As a director of a company, you have the responsibility to manage and build your company towards a successful and profitable future. During this exciting process, it is useful to keep in mind that you can also be held personally liable for legal costs, fines or compensation that may arise through your company’s dealings with employees and shareholders or external parties. For this reason, it is often a good idea to transfer your personal liability risk through obtaining Directors and Officers (D&O) Insurance. Directors and Officers Insurance will help protect your personal assets by providing you with indemnity for the loss arising from a claim alleging a breach of your directorial duties.
What does D&O Insurance cover?
Generally, D&O Insurance will cover a director if a clam is brought forward that he/she has breached his/her duty as a director. However you must always check the terms of your specific insurance policy so that you understand exactly what you are being covered for. As a first step, may be useful to check the definitions of “director”, “loss” and “claim”. This will help you understand who is covered under your policy and in what situations.
Who is covered by D&O Insurance?
Directors are usually defined as natural persons who are duly appointed into the position of director, shadow director, secretary or executive officer. However, your policy may extend this definition to include persons who often engages in the decision making process of a company and also has the capacity to affect the company’s financial standing.
What constitutes a loss?
D&O Insurance policies often specifically define what constitutes a “loss” in order to limit the scope of coverage available to a director. While the policy will provide terms governing how losses are dealt with, general areas of loss that are covered include:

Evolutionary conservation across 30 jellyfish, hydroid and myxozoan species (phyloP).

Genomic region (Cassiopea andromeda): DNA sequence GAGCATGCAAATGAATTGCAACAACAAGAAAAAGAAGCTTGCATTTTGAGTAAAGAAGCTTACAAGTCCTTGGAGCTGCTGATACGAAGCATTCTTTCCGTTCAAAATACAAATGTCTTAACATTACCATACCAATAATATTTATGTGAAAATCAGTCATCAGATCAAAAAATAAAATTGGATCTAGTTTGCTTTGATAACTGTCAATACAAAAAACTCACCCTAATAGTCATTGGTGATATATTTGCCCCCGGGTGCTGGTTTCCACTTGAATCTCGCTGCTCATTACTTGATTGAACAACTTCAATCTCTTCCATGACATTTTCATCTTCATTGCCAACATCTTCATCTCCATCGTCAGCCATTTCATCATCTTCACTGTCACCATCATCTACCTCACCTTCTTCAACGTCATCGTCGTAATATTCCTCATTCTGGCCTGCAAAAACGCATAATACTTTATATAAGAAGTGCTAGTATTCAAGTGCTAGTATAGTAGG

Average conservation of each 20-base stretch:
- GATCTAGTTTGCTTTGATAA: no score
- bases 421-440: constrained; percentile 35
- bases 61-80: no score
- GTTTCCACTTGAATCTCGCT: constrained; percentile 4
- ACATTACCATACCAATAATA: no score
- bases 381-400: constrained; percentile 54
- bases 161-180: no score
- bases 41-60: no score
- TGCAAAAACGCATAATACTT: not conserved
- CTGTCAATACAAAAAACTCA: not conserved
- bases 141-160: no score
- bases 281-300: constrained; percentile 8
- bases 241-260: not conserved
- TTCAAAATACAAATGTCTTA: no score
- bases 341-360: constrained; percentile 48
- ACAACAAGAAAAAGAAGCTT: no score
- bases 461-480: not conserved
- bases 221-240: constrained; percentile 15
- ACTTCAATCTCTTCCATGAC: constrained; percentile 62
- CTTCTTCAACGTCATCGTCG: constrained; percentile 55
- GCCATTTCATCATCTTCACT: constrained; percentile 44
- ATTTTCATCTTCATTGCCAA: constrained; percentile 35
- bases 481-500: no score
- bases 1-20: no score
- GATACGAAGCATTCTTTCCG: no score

- Civil penalties and punitive damages
- Settlement and defence costs
These losses will be covered if they have come about as a result of the successful defence of a Director against allegations of a ‘wrongful act’ being committed. A “wrongful act” includes errors, misstatements, misleading statements, neglect or breach of duty and wrongful conduct or omissions. Situations where such wrongful acts may be covered include claims of alleged:
- misleading or deceptive conduct under the Trade Practices Act
- insolvent trading
- breaches of Director’s or Officer’s duties
- breaches of a fiduciary duty
- breaches of OH&S procedures
- claims alleged through official investigations launched by government bodies
- illegal or improper conduct
What claims are covered?
D&O Insurance policies will also limit the scope of claims that can be made by a director. Claims generally require that a wrongful act be committed by a director in their professional capacity in order to claim coverage under the policy. As such, you cannot make claims for insurance if you a claim has been made against you breaching your professional duties in a personal capacity or when representing an entity that is not covered by this policy. While every Insurance policy is different, there are general areas that a D&O Insurance policy may not cover. When looking through your policy, keep in mind these general areas of exclusion to see what your policy says about them:
- Unsuccessful defences in both criminal and civil claims
- Claims regarding asbestos
- Contributing to pollution
- Claims for Professional Liability (as this is covered by a separate indemnity insurance)
- Participating in nuclear war and terrorism
- Contractual liability
Directors and officers of a company hold great responsibility in managing their companies and often face increasing regulatory surveillance of their professional conduct. For this reason, it is a good idea to get D&O Insurance and make sure that you understand what you are covered for. While you are reviewing your D&O Insurance you may also want to have look at your Deed of Indemnity to ensure that your personal liability risks are effectively covered. To speak with a commercial solicitor, contact LegalVision on 1300 544 755.
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